Rated: PG-13 for sequences of sci-fi action and destruction, and for some language. Reviewed by: Jim Release date: June 24, 2016 Released by: Twentieth Century Fox
A follow-up to his 1996 sci-fi fantasy smash is a tiresome, dangling blockbuster for ginormous destruction maestro Roland Emmerich (2012, The Day After Tomorrow) without Will Smith who would later make a dubious career choice of Wild, Wild West over The Matrix. But, the once summer box-office king at least didn't abandon the Men In Black franchise !
Smith's noble, now fallen ace pilot Steven Hiller isn't in Independence Day: Resurgence which combines plenty of exposition to sate the millennial demographic as well as visual effects artistry to put another big, really big hurt on the alternate universe known as Earth. His son Dylan (Jesse T. Usher) is part of the new generation to face off against a new global attack from extra-terrestrials who aren't the same advanced species that reduced the White House (now rebuilt) to matchsticks according sardonic satellite engineer David Levinson (Jeff Goldblum, who still enjoys doing this sort of fare after stints like Law & Order).
The director (part of a quintet of writers) who specializes in this type of large-scale mayhem with an ocean of a ship for its sucking invaders to inflict catastrophe on London from a continent very far away will put the array of characters in a precarious state to accomplish a daunting goal from new existing technology and acumen learned on the fly.
As much as Resurgence may be for the eyes it doesn't nearly have the heart or soul of what came before; even at the surface of certain presumptive fantastic set-pieces lies an anachronistic stolidity. One which hovers over the entire enterprise which can't even be offset by a glib, guileful Goldblum whose Levinson elicits more reaction than his (human) counterparts combined.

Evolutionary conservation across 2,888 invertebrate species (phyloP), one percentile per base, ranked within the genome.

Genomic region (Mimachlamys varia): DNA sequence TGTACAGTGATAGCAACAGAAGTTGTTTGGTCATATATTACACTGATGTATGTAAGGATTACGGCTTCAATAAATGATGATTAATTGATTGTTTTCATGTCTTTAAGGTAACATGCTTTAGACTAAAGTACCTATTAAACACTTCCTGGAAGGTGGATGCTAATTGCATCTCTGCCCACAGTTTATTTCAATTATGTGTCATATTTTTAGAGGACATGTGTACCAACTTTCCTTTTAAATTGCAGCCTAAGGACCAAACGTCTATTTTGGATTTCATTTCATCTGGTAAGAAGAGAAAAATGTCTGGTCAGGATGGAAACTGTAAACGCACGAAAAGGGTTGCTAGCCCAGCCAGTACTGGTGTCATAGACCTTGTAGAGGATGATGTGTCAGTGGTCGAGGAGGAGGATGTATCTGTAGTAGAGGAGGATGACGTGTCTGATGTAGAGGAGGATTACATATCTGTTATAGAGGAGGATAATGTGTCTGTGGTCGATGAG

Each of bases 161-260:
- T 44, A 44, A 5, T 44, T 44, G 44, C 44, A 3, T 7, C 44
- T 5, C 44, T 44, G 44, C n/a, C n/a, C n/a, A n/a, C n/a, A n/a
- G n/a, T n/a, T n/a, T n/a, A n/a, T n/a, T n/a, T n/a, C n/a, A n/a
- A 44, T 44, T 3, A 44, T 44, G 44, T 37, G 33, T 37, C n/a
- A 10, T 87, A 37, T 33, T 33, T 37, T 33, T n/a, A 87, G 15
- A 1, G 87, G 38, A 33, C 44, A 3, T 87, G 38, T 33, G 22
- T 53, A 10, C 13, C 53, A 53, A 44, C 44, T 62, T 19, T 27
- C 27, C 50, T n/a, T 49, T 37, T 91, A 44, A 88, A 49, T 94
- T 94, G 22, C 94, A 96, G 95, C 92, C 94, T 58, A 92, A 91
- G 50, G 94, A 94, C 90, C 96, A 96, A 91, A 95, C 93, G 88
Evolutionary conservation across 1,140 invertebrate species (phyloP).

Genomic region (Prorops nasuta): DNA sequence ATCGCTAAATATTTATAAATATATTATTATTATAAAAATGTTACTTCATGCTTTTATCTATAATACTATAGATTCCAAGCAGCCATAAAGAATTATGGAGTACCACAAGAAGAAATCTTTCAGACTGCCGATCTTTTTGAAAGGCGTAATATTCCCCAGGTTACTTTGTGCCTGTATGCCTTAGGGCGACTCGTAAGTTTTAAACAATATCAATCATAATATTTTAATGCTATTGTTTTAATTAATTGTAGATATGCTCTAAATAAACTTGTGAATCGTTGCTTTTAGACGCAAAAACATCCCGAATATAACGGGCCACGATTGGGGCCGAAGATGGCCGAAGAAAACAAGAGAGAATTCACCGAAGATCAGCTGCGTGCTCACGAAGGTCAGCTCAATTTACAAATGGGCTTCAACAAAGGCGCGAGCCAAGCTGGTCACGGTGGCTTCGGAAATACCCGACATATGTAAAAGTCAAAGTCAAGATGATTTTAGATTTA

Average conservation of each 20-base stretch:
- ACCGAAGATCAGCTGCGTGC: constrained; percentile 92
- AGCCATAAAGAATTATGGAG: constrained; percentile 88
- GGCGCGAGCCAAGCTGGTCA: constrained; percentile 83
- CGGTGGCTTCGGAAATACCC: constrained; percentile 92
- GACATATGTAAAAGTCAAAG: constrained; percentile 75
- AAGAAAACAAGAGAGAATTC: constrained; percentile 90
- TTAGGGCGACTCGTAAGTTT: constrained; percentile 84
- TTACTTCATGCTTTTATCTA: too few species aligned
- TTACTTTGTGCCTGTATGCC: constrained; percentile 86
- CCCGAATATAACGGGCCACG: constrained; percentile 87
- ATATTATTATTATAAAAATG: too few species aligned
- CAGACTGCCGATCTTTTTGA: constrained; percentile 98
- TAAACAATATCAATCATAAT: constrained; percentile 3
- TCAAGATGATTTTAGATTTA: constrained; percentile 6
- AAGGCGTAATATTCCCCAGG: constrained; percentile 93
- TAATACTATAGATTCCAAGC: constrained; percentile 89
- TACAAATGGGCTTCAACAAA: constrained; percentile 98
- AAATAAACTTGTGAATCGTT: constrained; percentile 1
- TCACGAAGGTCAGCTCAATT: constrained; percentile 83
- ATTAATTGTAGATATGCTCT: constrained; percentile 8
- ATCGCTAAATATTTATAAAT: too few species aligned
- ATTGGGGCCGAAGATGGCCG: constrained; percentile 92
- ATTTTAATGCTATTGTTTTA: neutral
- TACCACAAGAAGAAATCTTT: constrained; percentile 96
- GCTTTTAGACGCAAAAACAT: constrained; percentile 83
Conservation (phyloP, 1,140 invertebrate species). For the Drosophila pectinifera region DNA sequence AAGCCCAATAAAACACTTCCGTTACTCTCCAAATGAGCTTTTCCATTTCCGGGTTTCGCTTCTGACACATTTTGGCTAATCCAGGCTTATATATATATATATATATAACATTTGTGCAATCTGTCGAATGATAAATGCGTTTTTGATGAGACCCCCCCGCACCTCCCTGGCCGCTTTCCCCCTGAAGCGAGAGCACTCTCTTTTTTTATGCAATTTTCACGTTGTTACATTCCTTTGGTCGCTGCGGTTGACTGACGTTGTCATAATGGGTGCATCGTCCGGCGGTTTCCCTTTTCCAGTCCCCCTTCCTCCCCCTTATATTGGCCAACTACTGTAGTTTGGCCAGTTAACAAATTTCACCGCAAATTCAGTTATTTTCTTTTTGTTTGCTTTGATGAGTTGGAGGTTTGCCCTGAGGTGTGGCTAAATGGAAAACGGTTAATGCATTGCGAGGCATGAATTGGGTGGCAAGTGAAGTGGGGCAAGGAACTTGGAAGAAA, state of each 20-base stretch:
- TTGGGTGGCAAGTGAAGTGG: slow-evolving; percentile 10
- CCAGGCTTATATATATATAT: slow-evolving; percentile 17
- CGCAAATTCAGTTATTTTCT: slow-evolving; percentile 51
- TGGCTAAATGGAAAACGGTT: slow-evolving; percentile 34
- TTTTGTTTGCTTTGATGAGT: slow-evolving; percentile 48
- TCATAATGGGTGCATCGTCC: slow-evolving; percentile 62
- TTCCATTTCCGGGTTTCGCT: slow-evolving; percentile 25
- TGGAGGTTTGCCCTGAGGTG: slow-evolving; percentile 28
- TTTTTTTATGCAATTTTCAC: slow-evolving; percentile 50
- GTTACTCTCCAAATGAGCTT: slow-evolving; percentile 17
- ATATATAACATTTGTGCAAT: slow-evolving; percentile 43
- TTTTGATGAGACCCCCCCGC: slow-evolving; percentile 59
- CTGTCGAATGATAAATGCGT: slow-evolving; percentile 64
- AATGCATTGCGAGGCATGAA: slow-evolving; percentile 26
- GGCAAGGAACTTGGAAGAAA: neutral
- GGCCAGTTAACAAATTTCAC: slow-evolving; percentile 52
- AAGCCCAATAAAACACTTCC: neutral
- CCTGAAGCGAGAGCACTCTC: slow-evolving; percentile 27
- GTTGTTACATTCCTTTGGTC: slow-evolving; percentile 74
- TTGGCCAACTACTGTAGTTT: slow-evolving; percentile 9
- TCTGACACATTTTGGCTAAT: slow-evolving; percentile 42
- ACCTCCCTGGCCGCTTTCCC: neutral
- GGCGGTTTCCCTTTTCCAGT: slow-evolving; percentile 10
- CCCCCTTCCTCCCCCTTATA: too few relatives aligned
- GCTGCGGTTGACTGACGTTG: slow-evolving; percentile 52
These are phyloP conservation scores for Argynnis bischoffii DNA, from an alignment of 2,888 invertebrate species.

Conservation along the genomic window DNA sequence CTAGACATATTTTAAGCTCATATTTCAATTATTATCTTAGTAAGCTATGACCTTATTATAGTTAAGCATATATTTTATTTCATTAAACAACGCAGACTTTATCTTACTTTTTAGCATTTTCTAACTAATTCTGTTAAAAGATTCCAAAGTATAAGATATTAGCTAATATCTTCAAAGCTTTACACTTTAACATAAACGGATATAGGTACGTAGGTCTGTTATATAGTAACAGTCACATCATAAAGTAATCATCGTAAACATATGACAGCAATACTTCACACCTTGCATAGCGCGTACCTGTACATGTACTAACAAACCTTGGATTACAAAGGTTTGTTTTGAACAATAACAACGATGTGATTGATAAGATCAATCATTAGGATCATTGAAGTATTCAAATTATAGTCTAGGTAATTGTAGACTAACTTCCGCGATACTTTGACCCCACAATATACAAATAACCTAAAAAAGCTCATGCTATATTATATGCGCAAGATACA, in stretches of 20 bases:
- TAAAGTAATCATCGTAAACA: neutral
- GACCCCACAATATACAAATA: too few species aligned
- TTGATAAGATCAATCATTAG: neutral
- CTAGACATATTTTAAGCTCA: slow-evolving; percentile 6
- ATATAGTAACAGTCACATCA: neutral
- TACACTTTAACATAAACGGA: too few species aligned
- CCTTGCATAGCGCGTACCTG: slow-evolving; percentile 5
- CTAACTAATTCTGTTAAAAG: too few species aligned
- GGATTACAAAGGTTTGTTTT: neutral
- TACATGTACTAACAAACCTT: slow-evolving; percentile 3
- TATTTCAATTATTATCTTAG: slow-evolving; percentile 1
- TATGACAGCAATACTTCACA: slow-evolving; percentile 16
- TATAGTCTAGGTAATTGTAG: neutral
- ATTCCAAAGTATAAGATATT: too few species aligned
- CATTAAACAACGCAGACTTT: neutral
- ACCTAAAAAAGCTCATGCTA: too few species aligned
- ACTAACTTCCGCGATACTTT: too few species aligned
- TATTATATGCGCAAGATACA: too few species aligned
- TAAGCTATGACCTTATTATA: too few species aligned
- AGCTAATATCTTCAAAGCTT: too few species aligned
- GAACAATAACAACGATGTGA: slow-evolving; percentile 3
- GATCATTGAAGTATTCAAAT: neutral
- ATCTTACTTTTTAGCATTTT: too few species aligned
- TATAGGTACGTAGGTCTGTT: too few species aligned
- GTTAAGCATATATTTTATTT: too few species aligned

Returnees include Bill Pullman's former chief executive, now alien telepathic in a post-traumatic stress way, as well as Judd Hirsch as David's eccentric dad who ends being a school bus driver for kids. The new POTUS is a steely, if Sela Ward in Hollywood's leanings toward the current political climate, and China is prevalent from some of the dialogue and new character's including Angelababy's fighter pilot Rain with a commander father aboard a moonbase. Miley Cyrus's off-screen beau Liam Hemsworth is the renegade rival hooking up with Dylan, Jake Morrison, who enjoys hanging out with Pullman's attractive daughter Patricia (Maika Monroe of It Follows). Even Goldblum gets the obligatory European love interest in an alien psychiatrist (Anglo-French actress/singer Charlotte Gainsbourg of 21 Grams and Melancholia in perhaps some misguided casting by John Papsidera).
Emmerich and his hard-working technicians conspire for a denouement that longs for galactic spirit and mega cash on the minds of studio honchos. Though this Independence Day has waited for the effects to meet its loaded subject matter it hardly goes out with the same witty, winning patriotic charisma glowing in fluorescent firepower that its behemoth presence unspectacularly wields.
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